As a reminder, you must be at least 16 years of age to enter the yard at Pull-A-Part. Please, never leave your children unattended in the parking lot.
Did you know that, even on a mild day, temperatures inside a vehicle can rise as much as 20 degrees in as little as ten minutes — even with the windows cracked?
Heat stroke isn’t a phenomenon unique to Texas. So far in 2016, heat stroke statistics have shown 16 children from Iowa to New York have succumbed to heat stroke on days as mild as 71 degrees — and in one case, on a 52-degree day in Georgia. Kids’ bodies trap and retain heat three to five times faster than adults, and can’t cool off as efficiently. A quick in-and-out stop at a convenience store can easily become dangerous for kids left alone — but still, one recent study found that 14 percent of parents have left their children alone in parked vehicles, even though many thought they understood the risks.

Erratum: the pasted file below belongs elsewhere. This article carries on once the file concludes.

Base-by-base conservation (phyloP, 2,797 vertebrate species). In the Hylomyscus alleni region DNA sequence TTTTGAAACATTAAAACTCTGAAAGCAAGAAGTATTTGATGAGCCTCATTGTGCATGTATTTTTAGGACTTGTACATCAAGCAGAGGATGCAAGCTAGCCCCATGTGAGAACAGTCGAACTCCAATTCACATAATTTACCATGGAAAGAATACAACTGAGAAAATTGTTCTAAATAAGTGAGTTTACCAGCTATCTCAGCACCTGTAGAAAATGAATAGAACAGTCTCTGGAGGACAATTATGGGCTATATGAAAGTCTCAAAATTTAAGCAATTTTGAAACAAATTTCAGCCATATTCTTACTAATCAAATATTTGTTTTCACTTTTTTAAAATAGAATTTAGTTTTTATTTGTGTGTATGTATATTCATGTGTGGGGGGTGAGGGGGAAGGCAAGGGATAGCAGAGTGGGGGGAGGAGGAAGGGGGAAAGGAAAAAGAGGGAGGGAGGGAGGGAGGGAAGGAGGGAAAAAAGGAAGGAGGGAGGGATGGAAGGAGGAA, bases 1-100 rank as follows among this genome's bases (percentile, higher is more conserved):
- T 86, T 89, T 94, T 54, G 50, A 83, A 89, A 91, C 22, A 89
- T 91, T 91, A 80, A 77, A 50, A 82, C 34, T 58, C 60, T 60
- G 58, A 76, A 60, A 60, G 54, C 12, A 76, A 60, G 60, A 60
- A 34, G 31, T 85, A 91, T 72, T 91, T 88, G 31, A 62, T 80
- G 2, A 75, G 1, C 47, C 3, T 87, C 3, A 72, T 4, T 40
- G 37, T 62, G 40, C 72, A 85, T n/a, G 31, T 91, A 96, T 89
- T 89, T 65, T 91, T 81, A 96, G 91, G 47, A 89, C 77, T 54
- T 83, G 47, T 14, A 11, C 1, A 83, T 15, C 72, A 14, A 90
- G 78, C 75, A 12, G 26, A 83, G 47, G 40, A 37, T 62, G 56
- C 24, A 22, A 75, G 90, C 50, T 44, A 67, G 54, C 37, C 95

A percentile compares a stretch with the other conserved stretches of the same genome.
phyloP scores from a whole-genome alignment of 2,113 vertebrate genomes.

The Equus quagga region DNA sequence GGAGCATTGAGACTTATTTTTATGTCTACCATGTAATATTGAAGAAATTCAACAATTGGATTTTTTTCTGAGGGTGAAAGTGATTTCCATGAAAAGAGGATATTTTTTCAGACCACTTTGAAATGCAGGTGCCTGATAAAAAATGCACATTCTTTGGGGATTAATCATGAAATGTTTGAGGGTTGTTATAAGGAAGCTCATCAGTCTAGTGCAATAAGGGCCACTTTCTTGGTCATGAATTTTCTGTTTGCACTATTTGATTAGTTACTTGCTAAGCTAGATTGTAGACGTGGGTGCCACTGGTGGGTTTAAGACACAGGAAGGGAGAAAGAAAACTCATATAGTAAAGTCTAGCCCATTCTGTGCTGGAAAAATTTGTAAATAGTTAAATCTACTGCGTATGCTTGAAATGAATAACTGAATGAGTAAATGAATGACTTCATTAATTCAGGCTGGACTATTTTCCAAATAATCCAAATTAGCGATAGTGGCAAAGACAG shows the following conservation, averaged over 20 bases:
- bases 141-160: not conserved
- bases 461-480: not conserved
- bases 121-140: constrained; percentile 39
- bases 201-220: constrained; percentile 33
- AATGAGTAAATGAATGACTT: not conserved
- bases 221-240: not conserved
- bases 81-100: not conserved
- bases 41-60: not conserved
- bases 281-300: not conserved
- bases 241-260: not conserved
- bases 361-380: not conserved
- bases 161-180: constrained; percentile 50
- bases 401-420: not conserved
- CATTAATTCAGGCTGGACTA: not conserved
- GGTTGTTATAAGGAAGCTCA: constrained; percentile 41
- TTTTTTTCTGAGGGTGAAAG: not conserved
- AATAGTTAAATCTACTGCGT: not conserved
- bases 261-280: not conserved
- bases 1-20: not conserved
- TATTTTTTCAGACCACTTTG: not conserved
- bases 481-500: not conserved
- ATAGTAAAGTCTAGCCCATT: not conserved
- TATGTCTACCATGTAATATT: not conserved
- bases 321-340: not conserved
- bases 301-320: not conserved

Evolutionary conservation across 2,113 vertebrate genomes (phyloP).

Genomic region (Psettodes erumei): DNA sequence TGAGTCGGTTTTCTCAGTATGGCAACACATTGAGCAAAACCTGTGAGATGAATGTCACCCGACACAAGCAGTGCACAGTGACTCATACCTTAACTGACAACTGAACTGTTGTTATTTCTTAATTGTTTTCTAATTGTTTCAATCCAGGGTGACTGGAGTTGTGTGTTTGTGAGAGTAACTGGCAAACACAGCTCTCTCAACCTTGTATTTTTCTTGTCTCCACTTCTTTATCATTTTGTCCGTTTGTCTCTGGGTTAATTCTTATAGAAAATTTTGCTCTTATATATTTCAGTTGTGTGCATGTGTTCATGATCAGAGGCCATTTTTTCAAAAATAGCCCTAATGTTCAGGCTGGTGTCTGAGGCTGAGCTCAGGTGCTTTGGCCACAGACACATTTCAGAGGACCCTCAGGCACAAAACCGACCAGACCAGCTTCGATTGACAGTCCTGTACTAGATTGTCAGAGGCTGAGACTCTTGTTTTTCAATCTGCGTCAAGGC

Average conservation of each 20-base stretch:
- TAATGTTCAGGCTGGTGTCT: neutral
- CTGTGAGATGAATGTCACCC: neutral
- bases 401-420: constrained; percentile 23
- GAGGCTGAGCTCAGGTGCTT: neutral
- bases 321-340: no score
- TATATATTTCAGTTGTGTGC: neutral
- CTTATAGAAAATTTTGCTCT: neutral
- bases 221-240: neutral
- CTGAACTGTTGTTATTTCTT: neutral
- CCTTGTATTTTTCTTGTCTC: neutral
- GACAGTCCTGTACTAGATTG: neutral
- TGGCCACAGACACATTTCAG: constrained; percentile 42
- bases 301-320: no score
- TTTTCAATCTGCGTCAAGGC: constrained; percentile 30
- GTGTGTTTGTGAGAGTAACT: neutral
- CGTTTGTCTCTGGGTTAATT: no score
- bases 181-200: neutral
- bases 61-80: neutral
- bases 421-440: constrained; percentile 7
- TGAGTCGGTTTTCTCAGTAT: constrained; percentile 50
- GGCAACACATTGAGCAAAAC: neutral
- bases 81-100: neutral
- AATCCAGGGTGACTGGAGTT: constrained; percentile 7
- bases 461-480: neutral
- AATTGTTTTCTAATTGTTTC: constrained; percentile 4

San Jose State University climate scientist Jan Null researches heat-related vehicle dangers in an effort to end the sad tragedy of children left alone in hot cars. Her website, NoHeatstroke.org, offers the following tips to prevent hot-car related heat strokes of children:
- Never leave a child alone in a car — not even for a quick moment.
- If you see an unattended child in a vehicle, call 9-1-1 immediately.
- Double-check the backseat before leaving your car to ensure everyone has exited.
- Lock your car to make sure kids won’t accidentally play in it and lock themselves inside.
Busy parents sometimes simply forget that their children are sleeping in the backseat, especially in the event of a change to their daily routine. For that reason, Null recommends placing an item of importance such as a handbag or cell phone inside the child’s carseat. Daycare centers should be instructed to call or check in if a child doesn’t show up as scheduled. Should a child go missing, always check the swimming pool — then, go straight to the car, and don’t forget to check the trunk.
Have a conversation with a fellow parent or driver about the dangers of leaving children alone in vehicles, even on a mild or overcast day. Bust the myth that a cracked window will help: it doesn’t. Make it a habit to double-check your car before leaving it for the day. Together, we can continue the downward trend of heat-related tragedies among children left in hot cars.